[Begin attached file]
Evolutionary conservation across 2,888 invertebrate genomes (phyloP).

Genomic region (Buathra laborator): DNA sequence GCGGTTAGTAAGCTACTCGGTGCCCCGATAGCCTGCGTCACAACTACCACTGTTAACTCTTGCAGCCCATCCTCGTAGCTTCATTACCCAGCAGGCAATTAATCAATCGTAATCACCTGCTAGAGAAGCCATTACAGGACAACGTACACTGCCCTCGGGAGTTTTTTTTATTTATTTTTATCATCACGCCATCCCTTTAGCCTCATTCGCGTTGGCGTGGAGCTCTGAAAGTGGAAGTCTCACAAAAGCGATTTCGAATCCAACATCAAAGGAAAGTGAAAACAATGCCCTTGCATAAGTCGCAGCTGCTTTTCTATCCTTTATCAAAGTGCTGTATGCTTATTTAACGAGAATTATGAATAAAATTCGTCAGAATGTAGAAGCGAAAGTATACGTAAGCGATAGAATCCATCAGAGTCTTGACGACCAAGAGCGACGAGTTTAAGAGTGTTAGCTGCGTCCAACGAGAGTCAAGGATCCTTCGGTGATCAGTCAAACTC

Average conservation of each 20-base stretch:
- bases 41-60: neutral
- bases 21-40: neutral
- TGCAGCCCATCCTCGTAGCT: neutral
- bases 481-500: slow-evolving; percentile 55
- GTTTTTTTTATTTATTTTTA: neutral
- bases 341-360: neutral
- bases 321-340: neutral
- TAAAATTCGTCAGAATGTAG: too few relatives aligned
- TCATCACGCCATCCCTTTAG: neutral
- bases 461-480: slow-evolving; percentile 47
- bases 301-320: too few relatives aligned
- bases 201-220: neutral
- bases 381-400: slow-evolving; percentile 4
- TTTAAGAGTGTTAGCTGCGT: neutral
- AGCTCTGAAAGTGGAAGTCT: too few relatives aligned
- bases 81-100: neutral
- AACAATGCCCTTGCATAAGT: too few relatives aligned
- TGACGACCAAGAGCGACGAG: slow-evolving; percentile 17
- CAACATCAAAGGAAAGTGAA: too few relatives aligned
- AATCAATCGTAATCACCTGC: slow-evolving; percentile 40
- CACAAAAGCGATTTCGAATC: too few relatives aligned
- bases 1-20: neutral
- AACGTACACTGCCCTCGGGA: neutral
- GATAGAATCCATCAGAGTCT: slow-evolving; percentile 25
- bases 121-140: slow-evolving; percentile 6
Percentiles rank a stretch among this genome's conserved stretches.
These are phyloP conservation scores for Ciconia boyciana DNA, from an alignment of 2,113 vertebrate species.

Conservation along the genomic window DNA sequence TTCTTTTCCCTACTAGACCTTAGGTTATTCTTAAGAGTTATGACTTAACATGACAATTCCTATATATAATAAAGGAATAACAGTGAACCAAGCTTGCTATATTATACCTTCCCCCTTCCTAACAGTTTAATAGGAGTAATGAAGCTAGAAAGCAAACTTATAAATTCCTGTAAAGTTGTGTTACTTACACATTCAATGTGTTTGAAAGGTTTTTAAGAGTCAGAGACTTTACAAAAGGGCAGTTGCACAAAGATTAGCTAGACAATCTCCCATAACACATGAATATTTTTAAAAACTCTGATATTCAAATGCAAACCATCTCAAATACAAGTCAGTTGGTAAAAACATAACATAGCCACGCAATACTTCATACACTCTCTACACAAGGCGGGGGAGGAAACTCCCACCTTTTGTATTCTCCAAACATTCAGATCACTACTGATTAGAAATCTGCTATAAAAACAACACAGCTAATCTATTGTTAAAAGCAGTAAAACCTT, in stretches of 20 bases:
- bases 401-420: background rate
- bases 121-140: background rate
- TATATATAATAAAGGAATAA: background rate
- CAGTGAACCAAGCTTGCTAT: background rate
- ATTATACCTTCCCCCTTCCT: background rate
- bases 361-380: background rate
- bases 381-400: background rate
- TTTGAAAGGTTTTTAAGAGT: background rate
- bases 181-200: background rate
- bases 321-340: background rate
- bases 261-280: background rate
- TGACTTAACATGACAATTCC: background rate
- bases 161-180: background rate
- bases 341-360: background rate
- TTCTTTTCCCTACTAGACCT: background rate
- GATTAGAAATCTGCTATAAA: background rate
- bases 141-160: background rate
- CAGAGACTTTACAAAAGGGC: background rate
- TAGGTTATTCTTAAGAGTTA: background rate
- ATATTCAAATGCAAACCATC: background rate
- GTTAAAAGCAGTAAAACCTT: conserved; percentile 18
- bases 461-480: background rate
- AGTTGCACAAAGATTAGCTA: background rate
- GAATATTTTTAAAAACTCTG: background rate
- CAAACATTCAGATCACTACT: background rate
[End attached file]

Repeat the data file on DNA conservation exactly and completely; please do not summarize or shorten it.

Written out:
Evolutionary conservation across 2,888 invertebrate genomes (phyloP).

Genomic region (Buathra laborator): DNA sequence GCGGTTAGTAAGCTACTCGGTGCCCCGATAGCCTGCGTCACAACTACCACTGTTAACTCTTGCAGCCCATCCTCGTAGCTTCATTACCCAGCAGGCAATTAATCAATCGTAATCACCTGCTAGAGAAGCCATTACAGGACAACGTACACTGCCCTCGGGAGTTTTTTTTATTTATTTTTATCATCACGCCATCCCTTTAGCCTCATTCGCGTTGGCGTGGAGCTCTGAAAGTGGAAGTCTCACAAAAGCGATTTCGAATCCAACATCAAAGGAAAGTGAAAACAATGCCCTTGCATAAGTCGCAGCTGCTTTTCTATCCTTTATCAAAGTGCTGTATGCTTATTTAACGAGAATTATGAATAAAATTCGTCAGAATGTAGAAGCGAAAGTATACGTAAGCGATAGAATCCATCAGAGTCTTGACGACCAAGAGCGACGAGTTTAAGAGTGTTAGCTGCGTCCAACGAGAGTCAAGGATCCTTCGGTGATCAGTCAAACTC

Average conservation of each 20-base stretch:
- bases 41-60: neutral
- bases 21-40: neutral
- TGCAGCCCATCCTCGTAGCT: neutral
- bases 481-500: slow-evolving; percentile 55
- GTTTTTTTTATTTATTTTTA: neutral
- bases 341-360: neutral
- bases 321-340: neutral
- TAAAATTCGTCAGAATGTAG: too few relatives aligned
- TCATCACGCCATCCCTTTAG: neutral
- bases 461-480: slow-evolving; percentile 47
- bases 301-320: too few relatives aligned
- bases 201-220: neutral
- bases 381-400: slow-evolving; percentile 4
- TTTAAGAGTGTTAGCTGCGT: neutral
- AGCTCTGAAAGTGGAAGTCT: too few relatives aligned
- bases 81-100: neutral
- AACAATGCCCTTGCATAAGT: too few relatives aligned
- TGACGACCAAGAGCGACGAG: slow-evolving; percentile 17
- CAACATCAAAGGAAAGTGAA: too few relatives aligned
- AATCAATCGTAATCACCTGC: slow-evolving; percentile 40
- CACAAAAGCGATTTCGAATC: too few relatives aligned
- bases 1-20: neutral
- AACGTACACTGCCCTCGGGA: neutral
- GATAGAATCCATCAGAGTCT: slow-evolving; percentile 25
- bases 121-140: slow-evolving; percentile 6
Percentiles rank a stretch among this genome's conserved stretches.
These are phyloP conservation scores for Ciconia boyciana DNA, from an alignment of 2,113 vertebrate species.

Conservation along the genomic window DNA sequence TTCTTTTCCCTACTAGACCTTAGGTTATTCTTAAGAGTTATGACTTAACATGACAATTCCTATATATAATAAAGGAATAACAGTGAACCAAGCTTGCTATATTATACCTTCCCCCTTCCTAACAGTTTAATAGGAGTAATGAAGCTAGAAAGCAAACTTATAAATTCCTGTAAAGTTGTGTTACTTACACATTCAATGTGTTTGAAAGGTTTTTAAGAGTCAGAGACTTTACAAAAGGGCAGTTGCACAAAGATTAGCTAGACAATCTCCCATAACACATGAATATTTTTAAAAACTCTGATATTCAAATGCAAACCATCTCAAATACAAGTCAGTTGGTAAAAACATAACATAGCCACGCAATACTTCATACACTCTCTACACAAGGCGGGGGAGGAAACTCCCACCTTTTGTATTCTCCAAACATTCAGATCACTACTGATTAGAAATCTGCTATAAAAACAACACAGCTAATCTATTGTTAAAAGCAGTAAAACCTT, in stretches of 20 bases:
- bases 401-420: background rate
- bases 121-140: background rate
- TATATATAATAAAGGAATAA: background rate
- CAGTGAACCAAGCTTGCTAT: background rate
- ATTATACCTTCCCCCTTCCT: background rate
- bases 361-380: background rate
- bases 381-400: background rate
- TTTGAAAGGTTTTTAAGAGT: background rate
- bases 181-200: background rate
- bases 321-340: background rate
- bases 261-280: background rate
- TGACTTAACATGACAATTCC: background rate
- bases 161-180: background rate
- bases 341-360: background rate
- TTCTTTTCCCTACTAGACCT: background rate
- GATTAGAAATCTGCTATAAA: background rate
- bases 141-160: background rate
- CAGAGACTTTACAAAAGGGC: background rate
- TAGGTTATTCTTAAGAGTTA: background rate
- ATATTCAAATGCAAACCATC: background rate
- GTTAAAAGCAGTAAAACCTT: conserved; percentile 18
- bases 461-480: background rate
- AGTTGCACAAAGATTAGCTA: background rate
- GAATATTTTTAAAAACTCTG: background rate
- CAAACATTCAGATCACTACT: background rate